Town considering open container law

An ordinance is being considered for the town of Castleton that would prohibit anyone from walking around town with an open container, town officials said.  

If caught disobeying this law the board is considering a fine of $1,000 dollars for a third offense.
“It’s part of a collaborative effort between town officials and Police Department, liquor control, Castleton State College and concerned citizens on Main Street and streets around the college,” said Cristine Smith, a town Select Board Member.
John Hale, another Select Board member, said the town is “aiming at creating a legal tool for the policy to have at hand, and be able for them to use in situations that it may be required.”
Students from Castleton State College had mixed opinions about the proposed ordinance. They were asked if they knew there wasn’t a law now and that the town is trying to make one. Only three said they knew about it, and eight out of 10 said they wouldn’t care either way.
“I didn’t know about it and it wouldn’t really bother me because I’m used to it being illegal everywhere else,” said senior Tyler Hartley.
But some students were a little more outspoken.
“I did not know that and I think it’s not right that they are trying to do that. Castleton is just like any other town and there would be a lot less problems if the town wasn’t so hard on the college kids,” said senior Juliana Combs.
But Smith said students have kind of brought on the town’s action.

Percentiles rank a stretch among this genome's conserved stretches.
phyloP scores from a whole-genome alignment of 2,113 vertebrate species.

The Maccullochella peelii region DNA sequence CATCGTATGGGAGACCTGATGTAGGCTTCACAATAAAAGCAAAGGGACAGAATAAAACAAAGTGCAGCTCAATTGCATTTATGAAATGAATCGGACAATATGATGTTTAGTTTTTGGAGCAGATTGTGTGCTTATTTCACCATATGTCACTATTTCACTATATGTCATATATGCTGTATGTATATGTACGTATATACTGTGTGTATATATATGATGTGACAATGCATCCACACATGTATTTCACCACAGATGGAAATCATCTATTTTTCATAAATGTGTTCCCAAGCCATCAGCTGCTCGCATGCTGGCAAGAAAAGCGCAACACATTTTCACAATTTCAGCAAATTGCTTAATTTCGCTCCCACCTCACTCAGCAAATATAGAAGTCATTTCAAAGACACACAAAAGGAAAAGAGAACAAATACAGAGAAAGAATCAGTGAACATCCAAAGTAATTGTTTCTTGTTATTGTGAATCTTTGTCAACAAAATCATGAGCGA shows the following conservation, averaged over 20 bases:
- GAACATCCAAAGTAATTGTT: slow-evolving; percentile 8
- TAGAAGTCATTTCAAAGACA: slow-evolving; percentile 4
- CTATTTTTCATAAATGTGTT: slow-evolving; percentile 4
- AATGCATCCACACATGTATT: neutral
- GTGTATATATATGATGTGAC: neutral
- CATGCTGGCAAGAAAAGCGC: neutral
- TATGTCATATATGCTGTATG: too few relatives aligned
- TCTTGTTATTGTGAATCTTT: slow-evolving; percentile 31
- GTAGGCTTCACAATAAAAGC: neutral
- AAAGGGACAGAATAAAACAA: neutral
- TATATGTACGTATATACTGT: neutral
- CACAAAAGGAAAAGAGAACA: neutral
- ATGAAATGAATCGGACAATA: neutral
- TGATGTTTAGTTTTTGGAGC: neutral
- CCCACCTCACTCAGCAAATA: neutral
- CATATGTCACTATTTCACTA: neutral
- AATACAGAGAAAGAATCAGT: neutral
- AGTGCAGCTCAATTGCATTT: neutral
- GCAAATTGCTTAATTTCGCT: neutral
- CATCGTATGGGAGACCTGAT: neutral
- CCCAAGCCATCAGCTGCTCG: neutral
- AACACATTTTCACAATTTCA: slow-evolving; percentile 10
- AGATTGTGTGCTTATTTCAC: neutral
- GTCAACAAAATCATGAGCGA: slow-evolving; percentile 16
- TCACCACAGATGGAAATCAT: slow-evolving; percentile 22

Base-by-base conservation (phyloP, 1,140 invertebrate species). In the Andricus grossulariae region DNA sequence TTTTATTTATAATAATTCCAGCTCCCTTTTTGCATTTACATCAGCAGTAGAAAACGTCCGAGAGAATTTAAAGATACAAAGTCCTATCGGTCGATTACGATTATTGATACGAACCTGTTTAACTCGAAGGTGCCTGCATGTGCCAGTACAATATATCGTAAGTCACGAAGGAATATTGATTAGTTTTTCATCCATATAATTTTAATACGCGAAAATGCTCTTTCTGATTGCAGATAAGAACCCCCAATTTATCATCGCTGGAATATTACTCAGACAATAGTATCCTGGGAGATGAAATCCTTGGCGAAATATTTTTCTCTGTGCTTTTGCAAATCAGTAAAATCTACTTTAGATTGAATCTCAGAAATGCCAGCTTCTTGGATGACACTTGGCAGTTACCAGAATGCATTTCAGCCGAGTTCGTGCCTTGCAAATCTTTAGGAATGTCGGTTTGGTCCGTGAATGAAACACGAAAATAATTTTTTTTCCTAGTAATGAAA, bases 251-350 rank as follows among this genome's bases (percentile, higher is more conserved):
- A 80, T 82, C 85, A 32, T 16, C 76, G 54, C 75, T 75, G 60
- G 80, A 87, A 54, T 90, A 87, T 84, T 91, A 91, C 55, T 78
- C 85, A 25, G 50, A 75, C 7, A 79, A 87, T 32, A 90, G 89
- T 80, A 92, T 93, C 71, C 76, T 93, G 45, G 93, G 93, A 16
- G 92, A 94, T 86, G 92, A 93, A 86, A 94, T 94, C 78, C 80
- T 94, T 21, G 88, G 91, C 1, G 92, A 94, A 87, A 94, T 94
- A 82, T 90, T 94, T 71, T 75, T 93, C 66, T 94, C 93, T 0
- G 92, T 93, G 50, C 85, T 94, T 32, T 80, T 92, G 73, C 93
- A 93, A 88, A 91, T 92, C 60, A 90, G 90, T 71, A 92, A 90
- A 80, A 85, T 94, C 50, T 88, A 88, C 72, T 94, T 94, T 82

“The destruction of property, the increasing amount of garbage strewn about on lawns and streets after parties is out of control,” Smith said.
Smith said she has opposed the prospect of an open container ordinance in the past, but hates hearing of destruction of property and would support it if it governed the village only.
Robert Wuagneux is a communications professor here at Castleton and a Main Street resident. He said he loves his students and anyone who knows him would tell you he is a very comical person and almost nothing bothers him. Nevertheless, he said students have gone too far and he is very disappointed in their actions.
“I’ve had things stolen from my porch, and I have had someone crash into my fence, drunk, because they didn’t see it,” said Wuagneux, “and as a community member, you feel abused.”
Smith believes this type of conduct shows students lack of respect toward the town and its homeowners, and that’s why they are working on a solution to this problem.
But Wuagneuex said he hopes the ordinance addresses the issue properly.
“I understand the intent of the law, but I’m not into punitive measures. You don’t solve a problem with money, you solve a problem with understanding and cooperation,” said Wuagneux, which he said could be through some payment of time such as community service.

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